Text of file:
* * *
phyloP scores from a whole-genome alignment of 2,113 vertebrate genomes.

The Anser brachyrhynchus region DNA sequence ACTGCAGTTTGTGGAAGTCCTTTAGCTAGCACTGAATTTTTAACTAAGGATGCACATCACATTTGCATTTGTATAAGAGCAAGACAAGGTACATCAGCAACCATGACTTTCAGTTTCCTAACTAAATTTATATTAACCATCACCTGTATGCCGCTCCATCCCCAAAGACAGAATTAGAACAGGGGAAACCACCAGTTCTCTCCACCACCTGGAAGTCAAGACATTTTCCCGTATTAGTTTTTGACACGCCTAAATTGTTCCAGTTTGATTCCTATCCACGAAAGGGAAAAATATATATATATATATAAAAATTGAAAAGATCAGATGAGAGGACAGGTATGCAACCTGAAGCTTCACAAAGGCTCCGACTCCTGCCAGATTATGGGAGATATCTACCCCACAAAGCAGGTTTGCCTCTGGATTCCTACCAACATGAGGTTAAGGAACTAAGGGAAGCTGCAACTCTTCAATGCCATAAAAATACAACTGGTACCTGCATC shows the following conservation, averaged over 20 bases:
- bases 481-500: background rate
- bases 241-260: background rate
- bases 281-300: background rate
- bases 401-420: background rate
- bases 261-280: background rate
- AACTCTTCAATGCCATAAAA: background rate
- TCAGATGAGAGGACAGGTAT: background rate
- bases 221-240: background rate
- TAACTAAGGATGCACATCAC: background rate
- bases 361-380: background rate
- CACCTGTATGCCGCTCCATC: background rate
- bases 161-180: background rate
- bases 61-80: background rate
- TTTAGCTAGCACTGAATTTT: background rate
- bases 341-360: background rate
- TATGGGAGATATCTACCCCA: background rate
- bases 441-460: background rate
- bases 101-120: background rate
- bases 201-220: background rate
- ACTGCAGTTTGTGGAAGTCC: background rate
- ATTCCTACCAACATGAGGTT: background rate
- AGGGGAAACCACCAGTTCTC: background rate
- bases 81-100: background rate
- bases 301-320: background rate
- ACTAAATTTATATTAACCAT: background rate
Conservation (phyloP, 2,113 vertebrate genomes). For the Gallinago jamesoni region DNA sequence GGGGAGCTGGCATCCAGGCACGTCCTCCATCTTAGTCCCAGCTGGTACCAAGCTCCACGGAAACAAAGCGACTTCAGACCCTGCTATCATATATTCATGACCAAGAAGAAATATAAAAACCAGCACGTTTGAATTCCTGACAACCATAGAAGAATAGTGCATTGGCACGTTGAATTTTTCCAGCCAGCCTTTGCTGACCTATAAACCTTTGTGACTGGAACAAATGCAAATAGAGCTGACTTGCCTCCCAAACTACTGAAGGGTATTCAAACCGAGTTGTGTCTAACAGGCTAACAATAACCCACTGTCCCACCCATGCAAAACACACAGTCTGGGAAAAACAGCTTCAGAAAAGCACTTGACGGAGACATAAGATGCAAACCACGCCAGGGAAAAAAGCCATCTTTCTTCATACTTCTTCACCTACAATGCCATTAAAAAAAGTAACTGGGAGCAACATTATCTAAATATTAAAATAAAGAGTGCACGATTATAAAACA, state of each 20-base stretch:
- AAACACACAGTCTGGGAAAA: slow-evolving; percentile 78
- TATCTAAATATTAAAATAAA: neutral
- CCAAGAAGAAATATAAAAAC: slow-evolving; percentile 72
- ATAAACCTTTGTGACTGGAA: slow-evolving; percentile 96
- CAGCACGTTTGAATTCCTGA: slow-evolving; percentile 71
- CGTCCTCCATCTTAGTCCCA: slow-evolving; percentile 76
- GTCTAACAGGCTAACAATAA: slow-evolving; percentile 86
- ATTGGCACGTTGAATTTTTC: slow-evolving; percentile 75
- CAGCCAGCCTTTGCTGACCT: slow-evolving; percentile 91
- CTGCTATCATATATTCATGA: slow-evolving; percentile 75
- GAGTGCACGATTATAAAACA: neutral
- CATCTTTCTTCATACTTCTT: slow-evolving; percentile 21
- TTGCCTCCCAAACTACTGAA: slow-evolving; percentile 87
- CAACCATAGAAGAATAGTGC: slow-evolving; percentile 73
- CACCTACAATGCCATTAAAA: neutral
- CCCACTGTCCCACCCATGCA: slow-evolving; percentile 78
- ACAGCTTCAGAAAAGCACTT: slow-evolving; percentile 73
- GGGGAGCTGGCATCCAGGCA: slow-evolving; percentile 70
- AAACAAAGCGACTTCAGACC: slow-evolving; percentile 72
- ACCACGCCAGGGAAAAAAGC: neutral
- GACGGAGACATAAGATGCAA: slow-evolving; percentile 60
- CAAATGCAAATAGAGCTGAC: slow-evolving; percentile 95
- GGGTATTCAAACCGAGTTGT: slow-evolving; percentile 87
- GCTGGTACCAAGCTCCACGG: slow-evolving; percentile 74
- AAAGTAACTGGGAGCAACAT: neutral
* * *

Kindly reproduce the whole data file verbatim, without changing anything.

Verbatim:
phyloP scores from a whole-genome alignment of 2,113 vertebrate genomes.

The Anser brachyrhynchus region DNA sequence ACTGCAGTTTGTGGAAGTCCTTTAGCTAGCACTGAATTTTTAACTAAGGATGCACATCACATTTGCATTTGTATAAGAGCAAGACAAGGTACATCAGCAACCATGACTTTCAGTTTCCTAACTAAATTTATATTAACCATCACCTGTATGCCGCTCCATCCCCAAAGACAGAATTAGAACAGGGGAAACCACCAGTTCTCTCCACCACCTGGAAGTCAAGACATTTTCCCGTATTAGTTTTTGACACGCCTAAATTGTTCCAGTTTGATTCCTATCCACGAAAGGGAAAAATATATATATATATATAAAAATTGAAAAGATCAGATGAGAGGACAGGTATGCAACCTGAAGCTTCACAAAGGCTCCGACTCCTGCCAGATTATGGGAGATATCTACCCCACAAAGCAGGTTTGCCTCTGGATTCCTACCAACATGAGGTTAAGGAACTAAGGGAAGCTGCAACTCTTCAATGCCATAAAAATACAACTGGTACCTGCATC shows the following conservation, averaged over 20 bases:
- bases 481-500: background rate
- bases 241-260: background rate
- bases 281-300: background rate
- bases 401-420: background rate
- bases 261-280: background rate
- AACTCTTCAATGCCATAAAA: background rate
- TCAGATGAGAGGACAGGTAT: background rate
- bases 221-240: background rate
- TAACTAAGGATGCACATCAC: background rate
- bases 361-380: background rate
- CACCTGTATGCCGCTCCATC: background rate
- bases 161-180: background rate
- bases 61-80: background rate
- TTTAGCTAGCACTGAATTTT: background rate
- bases 341-360: background rate
- TATGGGAGATATCTACCCCA: background rate
- bases 441-460: background rate
- bases 101-120: background rate
- bases 201-220: background rate
- ACTGCAGTTTGTGGAAGTCC: background rate
- ATTCCTACCAACATGAGGTT: background rate
- AGGGGAAACCACCAGTTCTC: background rate
- bases 81-100: background rate
- bases 301-320: background rate
- ACTAAATTTATATTAACCAT: background rate
Conservation (phyloP, 2,113 vertebrate genomes). For the Gallinago jamesoni region DNA sequence GGGGAGCTGGCATCCAGGCACGTCCTCCATCTTAGTCCCAGCTGGTACCAAGCTCCACGGAAACAAAGCGACTTCAGACCCTGCTATCATATATTCATGACCAAGAAGAAATATAAAAACCAGCACGTTTGAATTCCTGACAACCATAGAAGAATAGTGCATTGGCACGTTGAATTTTTCCAGCCAGCCTTTGCTGACCTATAAACCTTTGTGACTGGAACAAATGCAAATAGAGCTGACTTGCCTCCCAAACTACTGAAGGGTATTCAAACCGAGTTGTGTCTAACAGGCTAACAATAACCCACTGTCCCACCCATGCAAAACACACAGTCTGGGAAAAACAGCTTCAGAAAAGCACTTGACGGAGACATAAGATGCAAACCACGCCAGGGAAAAAAGCCATCTTTCTTCATACTTCTTCACCTACAATGCCATTAAAAAAAGTAACTGGGAGCAACATTATCTAAATATTAAAATAAAGAGTGCACGATTATAAAACA, state of each 20-base stretch:
- AAACACACAGTCTGGGAAAA: slow-evolving; percentile 78
- TATCTAAATATTAAAATAAA: neutral
- CCAAGAAGAAATATAAAAAC: slow-evolving; percentile 72
- ATAAACCTTTGTGACTGGAA: slow-evolving; percentile 96
- CAGCACGTTTGAATTCCTGA: slow-evolving; percentile 71
- CGTCCTCCATCTTAGTCCCA: slow-evolving; percentile 76
- GTCTAACAGGCTAACAATAA: slow-evolving; percentile 86
- ATTGGCACGTTGAATTTTTC: slow-evolving; percentile 75
- CAGCCAGCCTTTGCTGACCT: slow-evolving; percentile 91
- CTGCTATCATATATTCATGA: slow-evolving; percentile 75
- GAGTGCACGATTATAAAACA: neutral
- CATCTTTCTTCATACTTCTT: slow-evolving; percentile 21
- TTGCCTCCCAAACTACTGAA: slow-evolving; percentile 87
- CAACCATAGAAGAATAGTGC: slow-evolving; percentile 73
- CACCTACAATGCCATTAAAA: neutral
- CCCACTGTCCCACCCATGCA: slow-evolving; percentile 78
- ACAGCTTCAGAAAAGCACTT: slow-evolving; percentile 73
- GGGGAGCTGGCATCCAGGCA: slow-evolving; percentile 70
- AAACAAAGCGACTTCAGACC: slow-evolving; percentile 72
- ACCACGCCAGGGAAAAAAGC: neutral
- GACGGAGACATAAGATGCAA: slow-evolving; percentile 60
- CAAATGCAAATAGAGCTGAC: slow-evolving; percentile 95
- GGGTATTCAAACCGAGTTGT: slow-evolving; percentile 87
- GCTGGTACCAAGCTCCACGG: slow-evolving; percentile 74
- AAAGTAACTGGGAGCAACAT: neutral